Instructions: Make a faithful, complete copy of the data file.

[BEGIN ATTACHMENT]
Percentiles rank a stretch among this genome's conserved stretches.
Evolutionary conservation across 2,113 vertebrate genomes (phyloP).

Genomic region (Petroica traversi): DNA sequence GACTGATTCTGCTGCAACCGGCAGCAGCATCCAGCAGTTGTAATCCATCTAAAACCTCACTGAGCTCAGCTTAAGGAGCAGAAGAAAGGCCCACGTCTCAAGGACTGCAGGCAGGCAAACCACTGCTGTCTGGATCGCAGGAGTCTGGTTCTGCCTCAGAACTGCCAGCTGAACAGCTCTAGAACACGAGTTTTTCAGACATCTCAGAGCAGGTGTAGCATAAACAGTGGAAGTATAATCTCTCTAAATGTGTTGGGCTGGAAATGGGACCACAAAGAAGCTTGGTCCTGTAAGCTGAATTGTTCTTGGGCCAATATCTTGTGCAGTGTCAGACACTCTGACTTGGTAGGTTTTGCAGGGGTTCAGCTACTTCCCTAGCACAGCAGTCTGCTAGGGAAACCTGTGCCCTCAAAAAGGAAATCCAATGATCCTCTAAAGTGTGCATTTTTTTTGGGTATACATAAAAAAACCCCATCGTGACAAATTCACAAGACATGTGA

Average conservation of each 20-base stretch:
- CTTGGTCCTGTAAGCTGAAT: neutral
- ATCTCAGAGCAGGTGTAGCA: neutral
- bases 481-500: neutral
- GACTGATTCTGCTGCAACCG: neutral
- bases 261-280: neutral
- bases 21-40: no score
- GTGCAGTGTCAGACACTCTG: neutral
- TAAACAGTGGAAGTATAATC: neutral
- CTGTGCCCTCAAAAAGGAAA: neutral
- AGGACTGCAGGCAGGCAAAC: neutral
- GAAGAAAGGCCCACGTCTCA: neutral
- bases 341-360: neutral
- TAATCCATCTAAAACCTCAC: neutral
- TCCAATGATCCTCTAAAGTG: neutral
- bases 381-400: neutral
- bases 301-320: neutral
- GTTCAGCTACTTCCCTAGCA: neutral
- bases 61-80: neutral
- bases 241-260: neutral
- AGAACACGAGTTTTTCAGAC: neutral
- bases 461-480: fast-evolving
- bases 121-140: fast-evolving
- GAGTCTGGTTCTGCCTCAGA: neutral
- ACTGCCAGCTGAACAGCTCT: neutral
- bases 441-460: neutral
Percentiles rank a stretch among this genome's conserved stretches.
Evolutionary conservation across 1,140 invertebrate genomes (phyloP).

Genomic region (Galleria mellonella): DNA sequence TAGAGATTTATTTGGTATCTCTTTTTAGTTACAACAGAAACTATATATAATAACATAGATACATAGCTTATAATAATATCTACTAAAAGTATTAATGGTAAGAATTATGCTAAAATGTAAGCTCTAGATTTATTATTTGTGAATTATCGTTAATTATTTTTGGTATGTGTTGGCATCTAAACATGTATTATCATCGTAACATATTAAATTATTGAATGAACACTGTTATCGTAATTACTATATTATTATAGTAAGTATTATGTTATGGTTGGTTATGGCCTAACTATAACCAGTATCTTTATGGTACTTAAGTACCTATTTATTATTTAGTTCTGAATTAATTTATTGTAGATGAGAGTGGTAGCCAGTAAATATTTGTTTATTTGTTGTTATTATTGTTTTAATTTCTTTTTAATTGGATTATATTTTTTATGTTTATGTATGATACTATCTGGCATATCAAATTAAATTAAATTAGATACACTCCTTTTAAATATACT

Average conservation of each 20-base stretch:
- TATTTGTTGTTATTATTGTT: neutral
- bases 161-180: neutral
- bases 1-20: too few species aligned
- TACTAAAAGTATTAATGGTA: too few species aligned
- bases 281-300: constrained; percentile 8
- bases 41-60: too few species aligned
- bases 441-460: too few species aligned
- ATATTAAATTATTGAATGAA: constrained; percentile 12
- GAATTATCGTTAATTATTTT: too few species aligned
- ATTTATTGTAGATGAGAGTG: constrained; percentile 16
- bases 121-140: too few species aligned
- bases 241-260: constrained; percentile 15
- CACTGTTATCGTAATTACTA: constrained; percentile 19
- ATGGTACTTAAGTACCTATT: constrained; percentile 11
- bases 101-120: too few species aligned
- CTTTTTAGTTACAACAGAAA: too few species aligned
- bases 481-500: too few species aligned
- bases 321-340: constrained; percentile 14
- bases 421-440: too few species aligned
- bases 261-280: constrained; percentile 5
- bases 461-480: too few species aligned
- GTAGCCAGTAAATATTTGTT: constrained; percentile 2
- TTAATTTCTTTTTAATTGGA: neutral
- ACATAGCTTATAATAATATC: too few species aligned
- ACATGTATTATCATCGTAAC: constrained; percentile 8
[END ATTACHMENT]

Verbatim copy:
Percentiles rank a stretch among this genome's conserved stretches.
Evolutionary conservation across 2,113 vertebrate genomes (phyloP).

Genomic region (Petroica traversi): DNA sequence GACTGATTCTGCTGCAACCGGCAGCAGCATCCAGCAGTTGTAATCCATCTAAAACCTCACTGAGCTCAGCTTAAGGAGCAGAAGAAAGGCCCACGTCTCAAGGACTGCAGGCAGGCAAACCACTGCTGTCTGGATCGCAGGAGTCTGGTTCTGCCTCAGAACTGCCAGCTGAACAGCTCTAGAACACGAGTTTTTCAGACATCTCAGAGCAGGTGTAGCATAAACAGTGGAAGTATAATCTCTCTAAATGTGTTGGGCTGGAAATGGGACCACAAAGAAGCTTGGTCCTGTAAGCTGAATTGTTCTTGGGCCAATATCTTGTGCAGTGTCAGACACTCTGACTTGGTAGGTTTTGCAGGGGTTCAGCTACTTCCCTAGCACAGCAGTCTGCTAGGGAAACCTGTGCCCTCAAAAAGGAAATCCAATGATCCTCTAAAGTGTGCATTTTTTTTGGGTATACATAAAAAAACCCCATCGTGACAAATTCACAAGACATGTGA

Average conservation of each 20-base stretch:
- CTTGGTCCTGTAAGCTGAAT: neutral
- ATCTCAGAGCAGGTGTAGCA: neutral
- bases 481-500: neutral
- GACTGATTCTGCTGCAACCG: neutral
- bases 261-280: neutral
- bases 21-40: no score
- GTGCAGTGTCAGACACTCTG: neutral
- TAAACAGTGGAAGTATAATC: neutral
- CTGTGCCCTCAAAAAGGAAA: neutral
- AGGACTGCAGGCAGGCAAAC: neutral
- GAAGAAAGGCCCACGTCTCA: neutral
- bases 341-360: neutral
- TAATCCATCTAAAACCTCAC: neutral
- TCCAATGATCCTCTAAAGTG: neutral
- bases 381-400: neutral
- bases 301-320: neutral
- GTTCAGCTACTTCCCTAGCA: neutral
- bases 61-80: neutral
- bases 241-260: neutral
- AGAACACGAGTTTTTCAGAC: neutral
- bases 461-480: fast-evolving
- bases 121-140: fast-evolving
- GAGTCTGGTTCTGCCTCAGA: neutral
- ACTGCCAGCTGAACAGCTCT: neutral
- bases 441-460: neutral
Percentiles rank a stretch among this genome's conserved stretches.
Evolutionary conservation across 1,140 invertebrate genomes (phyloP).

Genomic region (Galleria mellonella): DNA sequence TAGAGATTTATTTGGTATCTCTTTTTAGTTACAACAGAAACTATATATAATAACATAGATACATAGCTTATAATAATATCTACTAAAAGTATTAATGGTAAGAATTATGCTAAAATGTAAGCTCTAGATTTATTATTTGTGAATTATCGTTAATTATTTTTGGTATGTGTTGGCATCTAAACATGTATTATCATCGTAACATATTAAATTATTGAATGAACACTGTTATCGTAATTACTATATTATTATAGTAAGTATTATGTTATGGTTGGTTATGGCCTAACTATAACCAGTATCTTTATGGTACTTAAGTACCTATTTATTATTTAGTTCTGAATTAATTTATTGTAGATGAGAGTGGTAGCCAGTAAATATTTGTTTATTTGTTGTTATTATTGTTTTAATTTCTTTTTAATTGGATTATATTTTTTATGTTTATGTATGATACTATCTGGCATATCAAATTAAATTAAATTAGATACACTCCTTTTAAATATACT

Average conservation of each 20-base stretch:
- TATTTGTTGTTATTATTGTT: neutral
- bases 161-180: neutral
- bases 1-20: too few species aligned
- TACTAAAAGTATTAATGGTA: too few species aligned
- bases 281-300: constrained; percentile 8
- bases 41-60: too few species aligned
- bases 441-460: too few species aligned
- ATATTAAATTATTGAATGAA: constrained; percentile 12
- GAATTATCGTTAATTATTTT: too few species aligned
- ATTTATTGTAGATGAGAGTG: constrained; percentile 16
- bases 121-140: too few species aligned
- bases 241-260: constrained; percentile 15
- CACTGTTATCGTAATTACTA: constrained; percentile 19
- ATGGTACTTAAGTACCTATT: constrained; percentile 11
- bases 101-120: too few species aligned
- CTTTTTAGTTACAACAGAAA: too few species aligned
- bases 481-500: too few species aligned
- bases 321-340: constrained; percentile 14
- bases 421-440: too few species aligned
- bases 261-280: constrained; percentile 5
- bases 461-480: too few species aligned
- GTAGCCAGTAAATATTTGTT: constrained; percentile 2
- TTAATTTCTTTTTAATTGGA: neutral
- ACATAGCTTATAATAATATC: too few species aligned
- ACATGTATTATCATCGTAAC: constrained; percentile 8